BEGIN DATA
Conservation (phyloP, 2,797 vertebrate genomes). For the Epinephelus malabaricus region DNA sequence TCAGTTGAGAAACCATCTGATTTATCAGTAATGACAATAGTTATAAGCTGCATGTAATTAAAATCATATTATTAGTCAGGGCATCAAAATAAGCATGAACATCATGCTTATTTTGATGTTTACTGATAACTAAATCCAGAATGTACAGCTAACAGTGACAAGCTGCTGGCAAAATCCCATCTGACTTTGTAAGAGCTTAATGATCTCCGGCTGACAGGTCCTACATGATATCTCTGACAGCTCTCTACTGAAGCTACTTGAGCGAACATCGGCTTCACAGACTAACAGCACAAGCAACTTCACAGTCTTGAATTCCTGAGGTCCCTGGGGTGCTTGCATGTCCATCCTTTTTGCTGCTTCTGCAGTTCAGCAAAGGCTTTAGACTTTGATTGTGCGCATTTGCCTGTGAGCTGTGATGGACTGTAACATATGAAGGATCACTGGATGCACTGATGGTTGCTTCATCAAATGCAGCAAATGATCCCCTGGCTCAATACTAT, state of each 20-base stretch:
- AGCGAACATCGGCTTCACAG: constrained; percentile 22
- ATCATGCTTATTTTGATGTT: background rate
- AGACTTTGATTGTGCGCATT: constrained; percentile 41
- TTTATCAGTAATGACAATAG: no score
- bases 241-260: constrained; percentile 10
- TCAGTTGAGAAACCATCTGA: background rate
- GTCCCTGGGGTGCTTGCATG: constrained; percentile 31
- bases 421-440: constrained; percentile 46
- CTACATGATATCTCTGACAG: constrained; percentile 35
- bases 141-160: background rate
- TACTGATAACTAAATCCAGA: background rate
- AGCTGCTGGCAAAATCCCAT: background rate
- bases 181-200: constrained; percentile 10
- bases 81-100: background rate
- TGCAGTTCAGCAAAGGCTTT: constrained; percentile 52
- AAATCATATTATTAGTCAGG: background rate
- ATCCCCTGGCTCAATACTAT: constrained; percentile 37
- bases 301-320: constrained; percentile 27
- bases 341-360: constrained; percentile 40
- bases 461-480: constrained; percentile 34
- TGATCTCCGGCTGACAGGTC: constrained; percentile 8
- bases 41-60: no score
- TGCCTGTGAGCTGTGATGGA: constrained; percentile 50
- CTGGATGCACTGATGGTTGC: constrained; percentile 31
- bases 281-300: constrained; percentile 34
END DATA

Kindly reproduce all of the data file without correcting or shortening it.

Conservation (phyloP, 2,797 vertebrate genomes). For the Epinephelus malabaricus region DNA sequence TCAGTTGAGAAACCATCTGATTTATCAGTAATGACAATAGTTATAAGCTGCATGTAATTAAAATCATATTATTAGTCAGGGCATCAAAATAAGCATGAACATCATGCTTATTTTGATGTTTACTGATAACTAAATCCAGAATGTACAGCTAACAGTGACAAGCTGCTGGCAAAATCCCATCTGACTTTGTAAGAGCTTAATGATCTCCGGCTGACAGGTCCTACATGATATCTCTGACAGCTCTCTACTGAAGCTACTTGAGCGAACATCGGCTTCACAGACTAACAGCACAAGCAACTTCACAGTCTTGAATTCCTGAGGTCCCTGGGGTGCTTGCATGTCCATCCTTTTTGCTGCTTCTGCAGTTCAGCAAAGGCTTTAGACTTTGATTGTGCGCATTTGCCTGTGAGCTGTGATGGACTGTAACATATGAAGGATCACTGGATGCACTGATGGTTGCTTCATCAAATGCAGCAAATGATCCCCTGGCTCAATACTAT, state of each 20-base stretch:
- AGCGAACATCGGCTTCACAG: constrained; percentile 22
- ATCATGCTTATTTTGATGTT: background rate
- AGACTTTGATTGTGCGCATT: constrained; percentile 41
- TTTATCAGTAATGACAATAG: no score
- bases 241-260: constrained; percentile 10
- TCAGTTGAGAAACCATCTGA: background rate
- GTCCCTGGGGTGCTTGCATG: constrained; percentile 31
- bases 421-440: constrained; percentile 46
- CTACATGATATCTCTGACAG: constrained; percentile 35
- bases 141-160: background rate
- TACTGATAACTAAATCCAGA: background rate
- AGCTGCTGGCAAAATCCCAT: background rate
- bases 181-200: constrained; percentile 10
- bases 81-100: background rate
- TGCAGTTCAGCAAAGGCTTT: constrained; percentile 52
- AAATCATATTATTAGTCAGG: background rate
- ATCCCCTGGCTCAATACTAT: constrained; percentile 37
- bases 301-320: constrained; percentile 27
- bases 341-360: constrained; percentile 40
- bases 461-480: constrained; percentile 34
- TGATCTCCGGCTGACAGGTC: constrained; percentile 8
- bases 41-60: no score
- TGCCTGTGAGCTGTGATGGA: constrained; percentile 50
- CTGGATGCACTGATGGTTGC: constrained; percentile 31
- bases 281-300: constrained; percentile 34